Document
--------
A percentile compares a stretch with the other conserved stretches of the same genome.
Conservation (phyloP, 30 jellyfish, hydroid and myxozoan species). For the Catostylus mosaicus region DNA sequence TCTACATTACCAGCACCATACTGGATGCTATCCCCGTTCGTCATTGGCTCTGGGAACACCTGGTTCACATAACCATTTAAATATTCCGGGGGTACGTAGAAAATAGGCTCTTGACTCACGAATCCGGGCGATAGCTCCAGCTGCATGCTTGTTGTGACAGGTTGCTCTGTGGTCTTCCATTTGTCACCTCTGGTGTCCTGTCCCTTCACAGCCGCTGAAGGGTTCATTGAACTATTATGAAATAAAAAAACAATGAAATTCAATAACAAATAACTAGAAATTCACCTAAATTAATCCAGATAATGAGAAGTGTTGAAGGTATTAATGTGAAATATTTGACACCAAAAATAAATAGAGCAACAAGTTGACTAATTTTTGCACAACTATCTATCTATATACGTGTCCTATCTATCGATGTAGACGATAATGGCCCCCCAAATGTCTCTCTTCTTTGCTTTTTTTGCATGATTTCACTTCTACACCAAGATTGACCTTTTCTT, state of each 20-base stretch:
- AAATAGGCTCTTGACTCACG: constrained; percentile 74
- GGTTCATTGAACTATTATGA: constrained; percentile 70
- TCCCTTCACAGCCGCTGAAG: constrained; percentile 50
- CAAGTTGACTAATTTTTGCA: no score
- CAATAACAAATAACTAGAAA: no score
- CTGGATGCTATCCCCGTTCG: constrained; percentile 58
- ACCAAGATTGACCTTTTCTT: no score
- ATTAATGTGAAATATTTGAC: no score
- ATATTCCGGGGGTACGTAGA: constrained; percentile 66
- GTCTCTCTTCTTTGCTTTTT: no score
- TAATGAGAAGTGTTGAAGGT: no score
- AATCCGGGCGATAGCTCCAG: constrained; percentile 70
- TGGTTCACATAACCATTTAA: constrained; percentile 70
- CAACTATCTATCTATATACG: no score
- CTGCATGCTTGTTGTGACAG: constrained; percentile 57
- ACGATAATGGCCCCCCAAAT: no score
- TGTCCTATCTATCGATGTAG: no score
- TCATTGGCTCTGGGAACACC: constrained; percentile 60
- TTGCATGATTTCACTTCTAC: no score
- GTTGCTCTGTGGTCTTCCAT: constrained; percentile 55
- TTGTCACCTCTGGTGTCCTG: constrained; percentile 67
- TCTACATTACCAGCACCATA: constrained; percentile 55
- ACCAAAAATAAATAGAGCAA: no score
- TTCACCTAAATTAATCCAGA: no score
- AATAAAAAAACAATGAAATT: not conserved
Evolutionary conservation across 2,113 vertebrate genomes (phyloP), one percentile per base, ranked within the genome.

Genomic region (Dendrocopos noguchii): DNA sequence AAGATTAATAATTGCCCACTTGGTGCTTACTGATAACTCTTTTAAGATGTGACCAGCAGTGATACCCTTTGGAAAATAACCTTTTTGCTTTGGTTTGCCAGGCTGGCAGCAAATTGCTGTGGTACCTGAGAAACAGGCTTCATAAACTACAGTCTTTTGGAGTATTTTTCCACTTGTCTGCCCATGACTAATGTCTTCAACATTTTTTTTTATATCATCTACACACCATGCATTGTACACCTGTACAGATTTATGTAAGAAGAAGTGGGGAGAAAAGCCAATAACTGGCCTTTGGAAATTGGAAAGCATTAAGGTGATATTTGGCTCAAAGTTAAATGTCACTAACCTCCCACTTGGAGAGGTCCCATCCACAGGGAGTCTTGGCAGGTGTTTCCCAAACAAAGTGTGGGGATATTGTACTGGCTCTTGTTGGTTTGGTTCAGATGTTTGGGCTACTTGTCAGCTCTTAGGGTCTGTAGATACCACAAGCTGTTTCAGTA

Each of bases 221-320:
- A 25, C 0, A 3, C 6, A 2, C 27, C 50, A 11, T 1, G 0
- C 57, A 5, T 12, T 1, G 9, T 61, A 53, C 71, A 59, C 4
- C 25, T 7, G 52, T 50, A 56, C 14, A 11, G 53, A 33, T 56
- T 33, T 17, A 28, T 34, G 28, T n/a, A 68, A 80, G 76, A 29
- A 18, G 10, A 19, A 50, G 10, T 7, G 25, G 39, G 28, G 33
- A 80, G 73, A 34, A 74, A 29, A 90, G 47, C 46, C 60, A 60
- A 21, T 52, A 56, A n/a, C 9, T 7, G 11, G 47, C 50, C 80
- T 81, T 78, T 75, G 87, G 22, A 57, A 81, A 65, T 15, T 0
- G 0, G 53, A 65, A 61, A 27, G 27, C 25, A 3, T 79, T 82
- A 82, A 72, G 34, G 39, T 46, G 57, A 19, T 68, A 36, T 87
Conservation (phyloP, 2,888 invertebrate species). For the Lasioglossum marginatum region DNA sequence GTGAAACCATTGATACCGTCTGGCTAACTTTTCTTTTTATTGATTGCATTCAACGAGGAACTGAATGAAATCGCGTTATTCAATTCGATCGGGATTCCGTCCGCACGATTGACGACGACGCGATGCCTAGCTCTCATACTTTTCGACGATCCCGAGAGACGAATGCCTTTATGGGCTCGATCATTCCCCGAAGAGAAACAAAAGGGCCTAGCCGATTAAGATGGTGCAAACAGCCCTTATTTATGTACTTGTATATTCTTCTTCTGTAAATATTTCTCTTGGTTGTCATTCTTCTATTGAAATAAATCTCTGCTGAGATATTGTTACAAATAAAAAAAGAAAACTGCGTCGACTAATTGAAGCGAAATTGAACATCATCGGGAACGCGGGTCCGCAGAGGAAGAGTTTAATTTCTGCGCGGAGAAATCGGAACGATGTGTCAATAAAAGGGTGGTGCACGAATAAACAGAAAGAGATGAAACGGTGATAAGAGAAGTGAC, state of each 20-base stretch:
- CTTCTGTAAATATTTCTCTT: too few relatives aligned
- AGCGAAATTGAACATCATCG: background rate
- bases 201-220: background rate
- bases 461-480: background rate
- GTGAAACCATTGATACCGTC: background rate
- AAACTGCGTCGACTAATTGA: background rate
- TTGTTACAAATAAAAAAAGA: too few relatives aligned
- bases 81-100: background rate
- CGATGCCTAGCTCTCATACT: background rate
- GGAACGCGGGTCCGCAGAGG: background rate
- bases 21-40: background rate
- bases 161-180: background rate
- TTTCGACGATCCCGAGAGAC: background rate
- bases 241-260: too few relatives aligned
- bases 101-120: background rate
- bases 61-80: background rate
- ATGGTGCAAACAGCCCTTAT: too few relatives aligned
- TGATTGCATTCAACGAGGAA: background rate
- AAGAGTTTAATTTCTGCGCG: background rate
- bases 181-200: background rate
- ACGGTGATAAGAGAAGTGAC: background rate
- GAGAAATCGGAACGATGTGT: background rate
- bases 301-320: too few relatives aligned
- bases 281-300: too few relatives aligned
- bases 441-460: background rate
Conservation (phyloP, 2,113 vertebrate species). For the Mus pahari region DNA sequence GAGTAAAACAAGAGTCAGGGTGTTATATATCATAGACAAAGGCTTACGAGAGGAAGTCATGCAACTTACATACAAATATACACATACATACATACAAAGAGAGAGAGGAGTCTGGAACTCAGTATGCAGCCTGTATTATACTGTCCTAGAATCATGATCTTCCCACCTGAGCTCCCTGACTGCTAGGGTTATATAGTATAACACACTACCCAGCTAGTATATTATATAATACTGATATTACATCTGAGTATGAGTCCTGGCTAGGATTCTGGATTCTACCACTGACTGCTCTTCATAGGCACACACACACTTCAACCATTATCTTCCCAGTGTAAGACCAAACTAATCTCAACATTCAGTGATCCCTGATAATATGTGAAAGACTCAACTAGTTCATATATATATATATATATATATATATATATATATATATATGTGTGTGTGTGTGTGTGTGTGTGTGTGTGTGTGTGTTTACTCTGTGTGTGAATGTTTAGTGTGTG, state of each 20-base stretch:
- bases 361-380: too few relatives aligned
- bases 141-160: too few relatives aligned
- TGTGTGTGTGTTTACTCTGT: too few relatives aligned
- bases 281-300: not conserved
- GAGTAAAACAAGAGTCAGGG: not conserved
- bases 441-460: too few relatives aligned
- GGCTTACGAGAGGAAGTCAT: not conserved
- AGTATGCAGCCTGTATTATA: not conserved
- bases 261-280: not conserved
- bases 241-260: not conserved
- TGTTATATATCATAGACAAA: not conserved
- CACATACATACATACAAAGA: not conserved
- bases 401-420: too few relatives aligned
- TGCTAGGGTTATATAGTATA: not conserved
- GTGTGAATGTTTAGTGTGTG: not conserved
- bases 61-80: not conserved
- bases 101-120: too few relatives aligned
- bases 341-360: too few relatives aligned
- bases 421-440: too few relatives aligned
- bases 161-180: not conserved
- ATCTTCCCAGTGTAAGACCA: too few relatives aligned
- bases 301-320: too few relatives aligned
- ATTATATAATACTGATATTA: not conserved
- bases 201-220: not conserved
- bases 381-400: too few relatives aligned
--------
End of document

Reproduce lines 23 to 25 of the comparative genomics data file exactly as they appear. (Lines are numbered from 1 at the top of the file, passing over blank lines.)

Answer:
- TTGTCACCTCTGGTGTCCTG: constrained; percentile 67
- TCTACATTACCAGCACCATA: constrained; percentile 55
- ACCAAAAATAAATAGAGCAA: no score